Ian McEwan‘s latest, The Children Act, is a short novel about Fiona Maye, a seasoned judge in the Family Division of the High Courts in London.
Ever since she was a young girl, Fiona had always been serious, stable, and fiercely ambitious. As a young lawyer, she worked hard to rise through the ranks of the male dominated field. Now 60 years old, she is known among her colleagues in the legal world for her probity and integrity when passing judgment or dispensing Justice. As a judge in the Family Division, Fiona hears cases on all domestic matters, including marital disputes, child custody, and other issues concerning the welfare and well-being of children and minors. It is her responsibility to uphold the Family Division’s mandate to protect children and to make decisions based on their best interest. Over the years, Fiona has heard all types of cases involving minors, and have had her fair share of controversial judgments.
Though a champion of children’s rights, Fiona is herself childless. Married to Jack Maye, a university professor for some 40 odd years, they never really found the right time to have children of their own. Both were busy with their own careers in the early stages of their marriage, and later received promotions to higher, desired positions, until finally, Fiona couldn’t imagine how she could fit a child in her life; how she would be able to manage caring for an infant while practicing law. Now well past child-bearing age, Fiona and Jack enjoy the occasional visits from young nieces, nephews, grand-nieces, grand-nephews.
Fiona has enjoyed a relatively stable and good life and career, until recently, when her husband threatened to destroy their marriage by declaring that, because of their almost non-existent sex life, he would, with her knowledge and consent, have an affair with a younger woman. Almost at the same time, Fiona was given a case involving the fate of a young Jehovah’s Witness with leukemia who refused to undergo a blood transfusion because it was against his religion. Lawyers and doctors representing the State and the hospital argued that a blood transfusion was necessary to save the boy’s life, while the lawyers representing the parents and guardian of the boy argued that because the boy was almost 18 years old, the age of majority, he could decide for himself, and being a highly intelligent young man, he had expressed his intentions not to have a blood transfusion because it goes against the teachings of his religion. Curious to meet the young man for herself, Fiona decides to visit him in the hospital to gauge his capacity to decide his own fate. Instead of a frail, sickly boy, what she found is a lucid, intelligent, talented young man, hungry for life and intelligent conversation. After spending an hour with the young man, Fiona weighs all the information presented to her and makes a decision based on what she deemed was the young man’s best interest. Little did she know how much her decision would affect not only the young man, but also her life.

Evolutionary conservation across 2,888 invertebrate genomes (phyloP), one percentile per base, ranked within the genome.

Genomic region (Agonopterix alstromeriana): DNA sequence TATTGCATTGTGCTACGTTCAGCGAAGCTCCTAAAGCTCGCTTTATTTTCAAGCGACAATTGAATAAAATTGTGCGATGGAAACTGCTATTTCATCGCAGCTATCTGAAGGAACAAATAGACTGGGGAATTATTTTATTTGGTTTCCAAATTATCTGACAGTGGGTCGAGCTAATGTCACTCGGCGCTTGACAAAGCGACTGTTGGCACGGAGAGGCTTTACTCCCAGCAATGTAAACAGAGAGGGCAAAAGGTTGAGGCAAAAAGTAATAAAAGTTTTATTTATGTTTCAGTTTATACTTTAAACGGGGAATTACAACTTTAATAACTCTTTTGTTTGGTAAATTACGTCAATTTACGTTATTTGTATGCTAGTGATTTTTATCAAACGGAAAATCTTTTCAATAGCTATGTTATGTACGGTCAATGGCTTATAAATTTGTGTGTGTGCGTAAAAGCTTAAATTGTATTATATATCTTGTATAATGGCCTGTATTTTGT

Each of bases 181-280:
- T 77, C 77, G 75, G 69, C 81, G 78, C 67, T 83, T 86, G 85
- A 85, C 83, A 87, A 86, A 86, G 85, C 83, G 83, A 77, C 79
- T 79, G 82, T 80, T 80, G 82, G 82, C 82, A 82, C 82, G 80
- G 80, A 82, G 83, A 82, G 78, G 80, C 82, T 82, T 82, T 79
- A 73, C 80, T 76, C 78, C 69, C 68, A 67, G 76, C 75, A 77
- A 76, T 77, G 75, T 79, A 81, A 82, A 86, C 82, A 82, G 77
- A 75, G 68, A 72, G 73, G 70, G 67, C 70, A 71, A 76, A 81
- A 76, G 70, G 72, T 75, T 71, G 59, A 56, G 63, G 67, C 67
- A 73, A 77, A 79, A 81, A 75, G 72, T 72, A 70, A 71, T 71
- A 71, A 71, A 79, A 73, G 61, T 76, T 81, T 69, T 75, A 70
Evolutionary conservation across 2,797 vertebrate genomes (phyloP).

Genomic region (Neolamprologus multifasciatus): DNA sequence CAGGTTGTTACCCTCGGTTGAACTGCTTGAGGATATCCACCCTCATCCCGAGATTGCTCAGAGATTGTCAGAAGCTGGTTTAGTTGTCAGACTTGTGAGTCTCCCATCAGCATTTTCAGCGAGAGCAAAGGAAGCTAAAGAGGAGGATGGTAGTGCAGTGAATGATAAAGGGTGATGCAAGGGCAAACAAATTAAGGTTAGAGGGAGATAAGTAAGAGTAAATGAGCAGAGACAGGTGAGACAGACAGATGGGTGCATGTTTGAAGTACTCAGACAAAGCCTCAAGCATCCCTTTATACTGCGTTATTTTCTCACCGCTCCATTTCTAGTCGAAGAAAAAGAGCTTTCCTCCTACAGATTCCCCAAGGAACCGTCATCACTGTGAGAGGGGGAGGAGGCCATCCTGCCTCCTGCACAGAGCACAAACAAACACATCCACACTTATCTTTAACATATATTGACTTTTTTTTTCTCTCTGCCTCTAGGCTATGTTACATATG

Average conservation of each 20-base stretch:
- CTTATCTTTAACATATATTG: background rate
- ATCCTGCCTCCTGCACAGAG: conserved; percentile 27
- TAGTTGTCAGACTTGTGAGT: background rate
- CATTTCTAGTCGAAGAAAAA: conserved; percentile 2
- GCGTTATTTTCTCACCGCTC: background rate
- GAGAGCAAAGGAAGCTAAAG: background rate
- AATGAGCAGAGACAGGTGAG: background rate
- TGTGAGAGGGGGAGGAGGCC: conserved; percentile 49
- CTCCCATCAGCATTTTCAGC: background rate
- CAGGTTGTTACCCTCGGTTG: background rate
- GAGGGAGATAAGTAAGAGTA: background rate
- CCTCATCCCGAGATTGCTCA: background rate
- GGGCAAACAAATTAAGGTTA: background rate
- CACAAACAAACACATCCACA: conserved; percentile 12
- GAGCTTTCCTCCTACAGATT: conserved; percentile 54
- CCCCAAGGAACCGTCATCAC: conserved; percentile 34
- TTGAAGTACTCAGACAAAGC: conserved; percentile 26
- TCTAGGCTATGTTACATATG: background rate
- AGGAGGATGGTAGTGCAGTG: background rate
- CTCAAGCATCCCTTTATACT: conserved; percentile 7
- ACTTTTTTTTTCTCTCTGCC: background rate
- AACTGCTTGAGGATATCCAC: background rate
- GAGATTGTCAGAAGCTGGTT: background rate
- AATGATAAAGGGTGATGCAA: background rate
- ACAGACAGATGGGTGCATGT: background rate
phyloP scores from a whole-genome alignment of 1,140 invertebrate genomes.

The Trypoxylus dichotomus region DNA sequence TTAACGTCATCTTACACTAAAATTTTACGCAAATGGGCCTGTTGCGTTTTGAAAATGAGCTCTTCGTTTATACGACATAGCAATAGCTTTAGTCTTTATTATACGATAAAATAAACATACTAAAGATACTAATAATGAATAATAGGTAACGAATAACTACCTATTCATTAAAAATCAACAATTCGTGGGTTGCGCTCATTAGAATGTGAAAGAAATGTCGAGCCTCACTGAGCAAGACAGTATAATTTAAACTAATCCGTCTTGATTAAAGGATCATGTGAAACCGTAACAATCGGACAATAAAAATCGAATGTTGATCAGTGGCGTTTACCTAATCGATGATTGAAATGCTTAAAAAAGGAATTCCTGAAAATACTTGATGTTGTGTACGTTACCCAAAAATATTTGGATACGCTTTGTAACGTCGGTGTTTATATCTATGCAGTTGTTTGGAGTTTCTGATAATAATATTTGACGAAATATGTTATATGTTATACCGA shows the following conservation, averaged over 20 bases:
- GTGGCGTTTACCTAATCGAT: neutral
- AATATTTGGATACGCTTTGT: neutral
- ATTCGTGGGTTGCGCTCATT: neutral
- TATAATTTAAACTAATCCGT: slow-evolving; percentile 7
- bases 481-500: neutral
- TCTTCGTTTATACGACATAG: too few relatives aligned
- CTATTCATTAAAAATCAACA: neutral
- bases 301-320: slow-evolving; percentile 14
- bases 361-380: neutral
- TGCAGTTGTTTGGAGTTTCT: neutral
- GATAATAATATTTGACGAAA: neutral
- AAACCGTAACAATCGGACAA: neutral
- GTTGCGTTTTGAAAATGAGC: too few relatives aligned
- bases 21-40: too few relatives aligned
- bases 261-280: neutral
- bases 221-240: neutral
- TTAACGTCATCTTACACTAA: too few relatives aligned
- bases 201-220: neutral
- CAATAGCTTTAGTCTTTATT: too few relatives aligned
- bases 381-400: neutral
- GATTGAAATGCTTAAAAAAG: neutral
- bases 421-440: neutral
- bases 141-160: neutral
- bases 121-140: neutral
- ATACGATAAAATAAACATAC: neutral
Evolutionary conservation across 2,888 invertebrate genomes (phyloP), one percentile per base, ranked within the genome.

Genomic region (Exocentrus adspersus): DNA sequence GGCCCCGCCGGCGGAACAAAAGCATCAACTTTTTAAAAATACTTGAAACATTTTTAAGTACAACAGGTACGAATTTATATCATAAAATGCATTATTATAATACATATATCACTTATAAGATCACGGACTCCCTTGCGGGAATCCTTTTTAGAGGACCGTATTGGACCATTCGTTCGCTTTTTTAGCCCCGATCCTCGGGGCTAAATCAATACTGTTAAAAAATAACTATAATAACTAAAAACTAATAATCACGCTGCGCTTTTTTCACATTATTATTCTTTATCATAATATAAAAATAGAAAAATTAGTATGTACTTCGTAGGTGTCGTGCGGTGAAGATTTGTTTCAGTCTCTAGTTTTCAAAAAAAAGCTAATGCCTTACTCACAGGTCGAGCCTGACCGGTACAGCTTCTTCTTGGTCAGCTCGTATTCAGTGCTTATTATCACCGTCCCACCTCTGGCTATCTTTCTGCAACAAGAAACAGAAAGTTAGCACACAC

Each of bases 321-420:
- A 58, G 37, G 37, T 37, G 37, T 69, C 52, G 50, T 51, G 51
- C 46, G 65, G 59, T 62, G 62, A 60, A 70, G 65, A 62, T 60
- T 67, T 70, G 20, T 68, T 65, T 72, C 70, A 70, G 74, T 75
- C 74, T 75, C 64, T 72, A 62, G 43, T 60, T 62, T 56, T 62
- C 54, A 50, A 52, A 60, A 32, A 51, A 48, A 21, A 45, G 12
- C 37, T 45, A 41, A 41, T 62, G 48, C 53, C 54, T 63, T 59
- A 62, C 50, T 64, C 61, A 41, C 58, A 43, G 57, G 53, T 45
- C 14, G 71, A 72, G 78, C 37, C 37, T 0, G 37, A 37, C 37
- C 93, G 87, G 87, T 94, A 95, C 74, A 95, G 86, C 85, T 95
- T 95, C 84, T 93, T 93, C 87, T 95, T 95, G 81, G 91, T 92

The Children Act, like some of McEwan’s other novels, focuses on its characters’ humanness and personal struggles; McEwan is a master when it comes to depicting the many different aspects of human emotion and nature. In The Children Act, Fiona, while dedicating her life to fixing the domestic problems of others, is barely able to keep her marriage together after Jack’s brief infidelity. Though seemingly calm, composed, and wise when dispensing justice, Fiona is in fact haunted by many past cases, sometimes questioning the judgments she had passed. As a judge, she is able to perform her duties in upholding the values of the family and the welfare of children, but in real life, she is far removed from the messy, noisy, chaotic scenes of domestic life, living in a secluded community among professional peers and colleagues. Though seemingly infallible, she has made many mistakes in the past; she is a High Court judge, but she is still also just a human being.
The Children Act is a quite, somber novel that focuses mostly on Fiona as an accomplished judge, but also as a woman – her fears, insecurities, hopes, and regrets. Unlike McEwan’s other novels, The Children Act doesn’t have an incredible, earth-shaking twist toward the end, but it will lead readers to think about the consequences of the different choices they make each day and the effect their actions might have on other people.
The Children Act (2014) – Ian McEwan
Nan A. Talese Doubleday; 240 pages
Personal rating: 3/5
4 thoughts on “The Children Act”
Great description of this book. Did your expectations going into this book affect your rating? Were you expecting the twist that never came?
I didn’t really have any expectations going in except that, yes, there might be a twist at the end that would completely change everything, but though the end wasn’t what I really expected, I still liked it. It’s not the kind of book I would rave about or readily recommend, but it is still a good book nonetheless.
The only McEwan I’ve read so far is Atonement, but I need to read more of his work! What would you recommend reading next — this book or one of his older novels?
I would recommend ‘Amsterdam’ first, then maybe this one after that…?